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Letters of WILSCOT
April 10, 1863
Web Author's Notes:
The following letter was written by a 16th OVI soldier and sent to the Tuscarawas Advocate, an Ohio newspaper. The transcription was kindly provided by website contributor John M. Pierson. Spelling and grammatical corrections were not made.

The letter's author listed as WILSCOT is unknown. Speculation could be made he was Private William M. Scott, Company G, but there is no evidence to support this.

Published in The Tuscarawas Advocate, April 10, 1863

From the 16th Ohio Regiment.

Millkins Bend, La.,
30 miles above Vicksburg, Mar. 21,

Editors Advocate: We are having beautiful weather, but for comfort a little too warm. Fans are in demand, Peach, plum and cheery trees, and roses have been in bloom sometime. We have a nice camp ground here, and much more healthy than that at Young's Point. the "pay boss" has just been here, and left us a four months supply of greenbacks. We have new clothing and good rations, and the men are in fine spirits, ready for another bout. You civilians have no idea how much braver a man feels when that vacuum in his pocket-book is filled and he knows that if he should be killed the wife and little ones at home could at least have new uniforms and more rations.

After our reverse at Chickasaw Bluffs, and the unnecessary loss of so many officers and men, our troops were very much demoralized, and ready to catch at any pretext for compromise, or a cessation of hostilities. All were gloomy, but copperheads (for we have some in the army) were exultant. They tho't their hour had come, and they worked zealously to discourage the already dispirited men. But we have them marked now, and well will they be remembered. Some pounced upon the Proclamation and showed (?) wherein Abraham lacked sense and judgment (?) others showed the great blunders in the conduct of the war, and how they might have been avoided, etc. This feeling has given way to better; the Proclamation has become a fixed fact; the conduct of the war is less fraught with error, sickness is waning, and copperheads are uneasy.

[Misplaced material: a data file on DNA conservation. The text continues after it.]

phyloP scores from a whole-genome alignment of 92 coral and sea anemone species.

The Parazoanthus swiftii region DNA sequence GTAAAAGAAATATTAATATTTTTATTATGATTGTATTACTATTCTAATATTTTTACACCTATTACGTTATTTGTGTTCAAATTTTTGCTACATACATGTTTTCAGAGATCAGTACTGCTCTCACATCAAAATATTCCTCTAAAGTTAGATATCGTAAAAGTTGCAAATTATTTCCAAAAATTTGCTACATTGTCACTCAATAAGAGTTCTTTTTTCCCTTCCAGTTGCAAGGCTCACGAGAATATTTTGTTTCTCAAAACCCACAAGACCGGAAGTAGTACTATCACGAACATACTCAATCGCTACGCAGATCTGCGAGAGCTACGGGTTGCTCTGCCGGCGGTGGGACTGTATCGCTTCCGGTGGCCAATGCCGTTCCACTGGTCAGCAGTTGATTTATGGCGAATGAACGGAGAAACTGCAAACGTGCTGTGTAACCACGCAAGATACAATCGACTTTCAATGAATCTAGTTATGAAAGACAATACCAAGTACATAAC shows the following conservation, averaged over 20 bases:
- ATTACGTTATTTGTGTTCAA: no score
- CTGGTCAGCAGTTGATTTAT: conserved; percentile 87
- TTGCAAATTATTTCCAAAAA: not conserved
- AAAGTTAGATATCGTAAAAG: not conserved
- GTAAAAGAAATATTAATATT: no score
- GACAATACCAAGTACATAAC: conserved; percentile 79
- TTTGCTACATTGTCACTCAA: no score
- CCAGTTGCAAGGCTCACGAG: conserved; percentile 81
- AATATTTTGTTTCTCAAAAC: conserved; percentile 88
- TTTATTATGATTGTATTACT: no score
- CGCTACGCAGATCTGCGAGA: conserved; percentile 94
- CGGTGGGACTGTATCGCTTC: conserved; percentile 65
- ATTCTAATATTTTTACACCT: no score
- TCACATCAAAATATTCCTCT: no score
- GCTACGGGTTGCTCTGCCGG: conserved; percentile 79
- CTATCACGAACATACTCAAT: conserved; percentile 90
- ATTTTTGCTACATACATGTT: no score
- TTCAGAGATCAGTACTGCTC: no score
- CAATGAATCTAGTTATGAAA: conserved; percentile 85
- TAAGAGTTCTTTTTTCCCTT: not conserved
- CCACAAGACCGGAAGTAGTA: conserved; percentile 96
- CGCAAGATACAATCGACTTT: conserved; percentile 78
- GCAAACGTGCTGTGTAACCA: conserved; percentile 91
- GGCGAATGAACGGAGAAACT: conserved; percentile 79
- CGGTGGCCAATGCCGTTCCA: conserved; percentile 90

Most of the copperheads with us claim allegiance to the Democratic party, yet there are some who in name are Republicans. One of the meanest, and most false letters I have seen, was written by Capt. R. W. Liggett of Millersburg of Co. B. 16th Ohio, a man who claims to be a Republican. But politics is no excuse for denouncing the government in this her hour of trial.

The meanest traitors, however, Messrs. Editors, are those at home, to cowardly to come and help to do the fighting they remain at home, watching every opportunity to sow discord among their friends in the army. If they would join the rebels in the ranks we would only consider them enemies in war, but now they are branded as traitors forever. They went into ecstacies over discouraging letters written by our boys after we were repulsed, and had them trumpeted throughout the land. Their joy surely will be short lived.

The water is washing through the cut at Lake Providence, with a velocity that promises soon to make a channel that will pass the largest boats, but I never think the course of the Mississippi will be permanently changed.

We hear heavy firing every day in the direction of Vicksburg, and Hines's Bluffs. The steam dredges have the canal in front of Vicksburg nearly ready for the passage of boats. Com. Farragut is reliably reported as lying below Warrenton, with his fleet, having passed the batteries at Port Hudson. The fall of Vicksburg is considered here as certain, and the day can not be far distant. The men are anxious for the fray. If you will take care of the rebels at home, the boys will take care of those here. The men in the army like the conscription act, and hope it will soon be carried into effect.

Hoping the sentiments of the people at home are still in favor of the Government, and the war for the Union, I sign myself


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